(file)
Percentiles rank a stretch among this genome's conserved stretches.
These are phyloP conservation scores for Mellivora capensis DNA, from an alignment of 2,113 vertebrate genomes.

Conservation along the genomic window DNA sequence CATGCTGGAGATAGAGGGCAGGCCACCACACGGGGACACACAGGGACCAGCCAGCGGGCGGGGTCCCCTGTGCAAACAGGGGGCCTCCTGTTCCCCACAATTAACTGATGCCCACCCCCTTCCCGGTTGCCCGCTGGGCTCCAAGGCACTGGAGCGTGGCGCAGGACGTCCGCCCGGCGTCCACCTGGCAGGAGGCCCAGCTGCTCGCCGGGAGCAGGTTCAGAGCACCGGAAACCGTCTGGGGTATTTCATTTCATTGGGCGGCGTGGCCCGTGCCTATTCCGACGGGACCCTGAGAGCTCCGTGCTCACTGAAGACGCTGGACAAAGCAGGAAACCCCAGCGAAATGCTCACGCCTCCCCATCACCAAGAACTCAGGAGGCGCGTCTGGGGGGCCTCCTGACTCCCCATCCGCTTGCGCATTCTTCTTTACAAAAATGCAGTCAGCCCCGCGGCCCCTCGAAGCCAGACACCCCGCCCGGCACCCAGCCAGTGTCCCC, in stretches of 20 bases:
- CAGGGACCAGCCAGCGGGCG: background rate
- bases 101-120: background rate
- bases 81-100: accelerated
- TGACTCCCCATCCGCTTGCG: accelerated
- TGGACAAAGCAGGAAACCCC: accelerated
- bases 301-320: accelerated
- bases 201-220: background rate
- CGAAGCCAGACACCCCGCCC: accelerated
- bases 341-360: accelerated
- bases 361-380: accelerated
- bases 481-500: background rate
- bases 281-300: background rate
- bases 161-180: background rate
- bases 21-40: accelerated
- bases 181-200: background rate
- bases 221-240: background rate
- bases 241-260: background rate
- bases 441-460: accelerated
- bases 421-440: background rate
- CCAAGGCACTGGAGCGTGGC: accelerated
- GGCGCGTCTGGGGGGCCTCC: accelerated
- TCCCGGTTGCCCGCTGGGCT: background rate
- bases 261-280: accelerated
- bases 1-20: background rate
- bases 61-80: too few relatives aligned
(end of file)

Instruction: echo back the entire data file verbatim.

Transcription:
Percentiles rank a stretch among this genome's conserved stretches.
These are phyloP conservation scores for Mellivora capensis DNA, from an alignment of 2,113 vertebrate genomes.

Conservation along the genomic window DNA sequence CATGCTGGAGATAGAGGGCAGGCCACCACACGGGGACACACAGGGACCAGCCAGCGGGCGGGGTCCCCTGTGCAAACAGGGGGCCTCCTGTTCCCCACAATTAACTGATGCCCACCCCCTTCCCGGTTGCCCGCTGGGCTCCAAGGCACTGGAGCGTGGCGCAGGACGTCCGCCCGGCGTCCACCTGGCAGGAGGCCCAGCTGCTCGCCGGGAGCAGGTTCAGAGCACCGGAAACCGTCTGGGGTATTTCATTTCATTGGGCGGCGTGGCCCGTGCCTATTCCGACGGGACCCTGAGAGCTCCGTGCTCACTGAAGACGCTGGACAAAGCAGGAAACCCCAGCGAAATGCTCACGCCTCCCCATCACCAAGAACTCAGGAGGCGCGTCTGGGGGGCCTCCTGACTCCCCATCCGCTTGCGCATTCTTCTTTACAAAAATGCAGTCAGCCCCGCGGCCCCTCGAAGCCAGACACCCCGCCCGGCACCCAGCCAGTGTCCCC, in stretches of 20 bases:
- CAGGGACCAGCCAGCGGGCG: background rate
- bases 101-120: background rate
- bases 81-100: accelerated
- TGACTCCCCATCCGCTTGCG: accelerated
- TGGACAAAGCAGGAAACCCC: accelerated
- bases 301-320: accelerated
- bases 201-220: background rate
- CGAAGCCAGACACCCCGCCC: accelerated
- bases 341-360: accelerated
- bases 361-380: accelerated
- bases 481-500: background rate
- bases 281-300: background rate
- bases 161-180: background rate
- bases 21-40: accelerated
- bases 181-200: background rate
- bases 221-240: background rate
- bases 241-260: background rate
- bases 441-460: accelerated
- bases 421-440: background rate
- CCAAGGCACTGGAGCGTGGC: accelerated
- GGCGCGTCTGGGGGGCCTCC: accelerated
- TCCCGGTTGCCCGCTGGGCT: background rate
- bases 261-280: accelerated
- bases 1-20: background rate
- bases 61-80: too few relatives aligned